Four Gen-2 RZRs, huge trailers, endless Ford Raptors moving in and out of what I’d prefer to call the “compound”, and more than a couple of F-250s carrying machinery that made me feel like I needed to stand 6-feet back at all times. Fresh, anodized parts were everywhere, some in plastic and some getting greased up. Every machine, every part, every tool organized to a tee… again, in the middle of the desert.

It was here I got to meet all the drivers who’d already spent the previous week prerunning the 280-mile course. Their machines had covered more than 1,000 miles since they arrived, and the drivers had all chosen their lines. 


To give you an idea of the detail and thought that goes behind every decision the team makes, listen to this. About 20 hours before the UTVs were due to set off, I found a team of mechanics in a frantic state, as they were trying to decide whether they’d have to angle grind all four jack points off the RZRs, sand the surface down, and re-weld the points at a slightly different angle. All of this was to stop the jack from pushing wide should a tire need to be changed in deep sand.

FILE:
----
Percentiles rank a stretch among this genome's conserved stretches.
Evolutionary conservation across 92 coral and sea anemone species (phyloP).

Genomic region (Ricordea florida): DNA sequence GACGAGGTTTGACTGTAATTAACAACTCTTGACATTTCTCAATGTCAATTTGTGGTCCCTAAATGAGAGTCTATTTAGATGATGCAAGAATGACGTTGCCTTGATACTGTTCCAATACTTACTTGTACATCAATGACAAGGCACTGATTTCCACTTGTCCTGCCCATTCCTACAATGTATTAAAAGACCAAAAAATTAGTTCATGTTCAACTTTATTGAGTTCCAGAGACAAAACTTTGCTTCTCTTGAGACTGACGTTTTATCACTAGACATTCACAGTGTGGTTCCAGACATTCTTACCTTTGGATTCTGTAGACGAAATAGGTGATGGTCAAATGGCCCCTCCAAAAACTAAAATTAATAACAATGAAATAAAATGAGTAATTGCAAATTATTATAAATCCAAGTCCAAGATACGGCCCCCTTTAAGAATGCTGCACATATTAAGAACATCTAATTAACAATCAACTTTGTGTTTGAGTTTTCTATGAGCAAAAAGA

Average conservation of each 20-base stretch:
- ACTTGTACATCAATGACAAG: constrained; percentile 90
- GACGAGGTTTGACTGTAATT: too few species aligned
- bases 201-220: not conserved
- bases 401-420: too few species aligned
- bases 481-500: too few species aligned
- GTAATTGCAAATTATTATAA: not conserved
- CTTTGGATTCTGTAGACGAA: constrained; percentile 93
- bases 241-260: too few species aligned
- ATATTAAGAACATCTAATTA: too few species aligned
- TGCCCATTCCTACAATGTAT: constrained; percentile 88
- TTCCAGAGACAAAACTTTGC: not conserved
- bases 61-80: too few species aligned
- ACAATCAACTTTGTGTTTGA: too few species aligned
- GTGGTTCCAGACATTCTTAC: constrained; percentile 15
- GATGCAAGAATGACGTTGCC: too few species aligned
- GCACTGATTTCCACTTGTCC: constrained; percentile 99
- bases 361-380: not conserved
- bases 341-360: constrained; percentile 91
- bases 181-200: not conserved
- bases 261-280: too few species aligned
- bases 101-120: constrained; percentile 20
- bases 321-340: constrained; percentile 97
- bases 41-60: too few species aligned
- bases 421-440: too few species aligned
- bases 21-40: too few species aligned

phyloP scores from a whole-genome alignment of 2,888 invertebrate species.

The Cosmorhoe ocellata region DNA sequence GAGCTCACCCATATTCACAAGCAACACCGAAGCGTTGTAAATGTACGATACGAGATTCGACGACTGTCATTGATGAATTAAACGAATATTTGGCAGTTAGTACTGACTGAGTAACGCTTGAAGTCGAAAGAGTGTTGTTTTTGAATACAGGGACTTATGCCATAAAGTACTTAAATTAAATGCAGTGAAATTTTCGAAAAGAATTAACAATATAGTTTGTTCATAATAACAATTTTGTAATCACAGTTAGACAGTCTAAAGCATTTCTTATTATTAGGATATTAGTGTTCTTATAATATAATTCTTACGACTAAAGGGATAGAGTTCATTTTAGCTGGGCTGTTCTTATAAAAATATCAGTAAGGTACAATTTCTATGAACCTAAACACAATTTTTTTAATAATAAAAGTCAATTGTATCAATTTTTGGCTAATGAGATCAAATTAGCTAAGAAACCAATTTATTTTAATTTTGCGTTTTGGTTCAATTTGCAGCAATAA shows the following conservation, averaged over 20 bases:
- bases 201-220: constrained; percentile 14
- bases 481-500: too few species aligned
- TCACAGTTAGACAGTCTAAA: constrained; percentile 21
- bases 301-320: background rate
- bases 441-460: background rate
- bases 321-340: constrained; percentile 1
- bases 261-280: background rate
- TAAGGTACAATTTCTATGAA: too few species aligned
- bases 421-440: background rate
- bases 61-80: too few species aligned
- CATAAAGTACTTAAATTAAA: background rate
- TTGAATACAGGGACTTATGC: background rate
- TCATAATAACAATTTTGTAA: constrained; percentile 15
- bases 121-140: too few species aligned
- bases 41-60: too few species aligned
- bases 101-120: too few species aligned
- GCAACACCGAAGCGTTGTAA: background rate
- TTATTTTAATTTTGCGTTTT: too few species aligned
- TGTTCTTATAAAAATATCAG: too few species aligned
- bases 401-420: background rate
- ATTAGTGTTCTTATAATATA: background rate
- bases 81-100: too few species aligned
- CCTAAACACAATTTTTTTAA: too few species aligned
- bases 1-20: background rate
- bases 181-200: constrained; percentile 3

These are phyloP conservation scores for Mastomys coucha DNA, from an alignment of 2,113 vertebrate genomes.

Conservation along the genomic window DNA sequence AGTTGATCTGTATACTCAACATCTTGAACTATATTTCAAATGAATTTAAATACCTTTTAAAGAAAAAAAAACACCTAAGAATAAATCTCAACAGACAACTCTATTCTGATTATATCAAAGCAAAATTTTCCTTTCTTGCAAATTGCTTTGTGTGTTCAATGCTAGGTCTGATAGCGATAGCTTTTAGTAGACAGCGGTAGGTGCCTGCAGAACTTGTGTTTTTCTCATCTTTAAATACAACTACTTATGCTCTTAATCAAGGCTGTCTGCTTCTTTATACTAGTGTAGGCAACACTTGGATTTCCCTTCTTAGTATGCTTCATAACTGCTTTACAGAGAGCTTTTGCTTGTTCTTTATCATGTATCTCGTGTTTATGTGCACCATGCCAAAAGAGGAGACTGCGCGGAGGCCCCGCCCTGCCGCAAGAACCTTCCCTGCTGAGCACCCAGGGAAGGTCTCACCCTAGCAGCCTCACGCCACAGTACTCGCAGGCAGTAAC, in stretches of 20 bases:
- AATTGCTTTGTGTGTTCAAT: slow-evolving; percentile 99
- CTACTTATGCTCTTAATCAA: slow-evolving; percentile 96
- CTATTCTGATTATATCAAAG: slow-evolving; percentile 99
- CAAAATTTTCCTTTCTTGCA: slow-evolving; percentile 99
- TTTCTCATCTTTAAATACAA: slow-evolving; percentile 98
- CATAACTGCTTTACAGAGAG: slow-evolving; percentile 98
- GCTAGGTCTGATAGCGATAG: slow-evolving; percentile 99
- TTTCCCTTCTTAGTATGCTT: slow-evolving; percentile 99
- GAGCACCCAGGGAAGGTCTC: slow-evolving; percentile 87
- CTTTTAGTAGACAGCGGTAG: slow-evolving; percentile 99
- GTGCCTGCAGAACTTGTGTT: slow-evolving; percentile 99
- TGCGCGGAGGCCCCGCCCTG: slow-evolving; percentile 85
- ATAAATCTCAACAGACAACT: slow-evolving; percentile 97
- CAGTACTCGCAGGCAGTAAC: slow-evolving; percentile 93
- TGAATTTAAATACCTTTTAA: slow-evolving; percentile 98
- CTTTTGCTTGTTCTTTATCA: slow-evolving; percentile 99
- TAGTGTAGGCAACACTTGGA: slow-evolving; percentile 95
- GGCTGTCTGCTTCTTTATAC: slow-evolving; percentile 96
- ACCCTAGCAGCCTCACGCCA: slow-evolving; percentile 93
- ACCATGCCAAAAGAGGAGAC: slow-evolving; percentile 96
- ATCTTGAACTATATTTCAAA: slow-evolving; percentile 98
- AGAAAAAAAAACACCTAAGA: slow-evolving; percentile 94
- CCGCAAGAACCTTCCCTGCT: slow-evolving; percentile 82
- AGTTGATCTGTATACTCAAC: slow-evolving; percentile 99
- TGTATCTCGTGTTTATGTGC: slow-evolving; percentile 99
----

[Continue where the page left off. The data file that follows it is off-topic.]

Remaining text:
Bear in mind, that the current setup wouldn’t prevent a tire change, but this alteration might save them a few seconds. In the team’s mind, it’s the compounding effect of actions like these that win or lose races.

If I had any notion that you could just hop in a side-by-side for a desert race and “give it a go” ahead of San Felipe, it was now long gone. At least not if you want to touch Polaris’ Factory Team, as was made unquestionably clear to me the next night.

The Brief of All Briefs

Like you, I had no idea what a pre-race brief consisted of for one of the “shortest” desert races in Baja. And maybe I still don’t because I can’t imagine any other team doing it with Polaris’ precision.

Everybody from CAD designers, engineers, first-aid responders, mechanics, and of course, the drivers, attend. By the end, anyone who listened knew the race layout to the minute, at least so long as everything went to plan.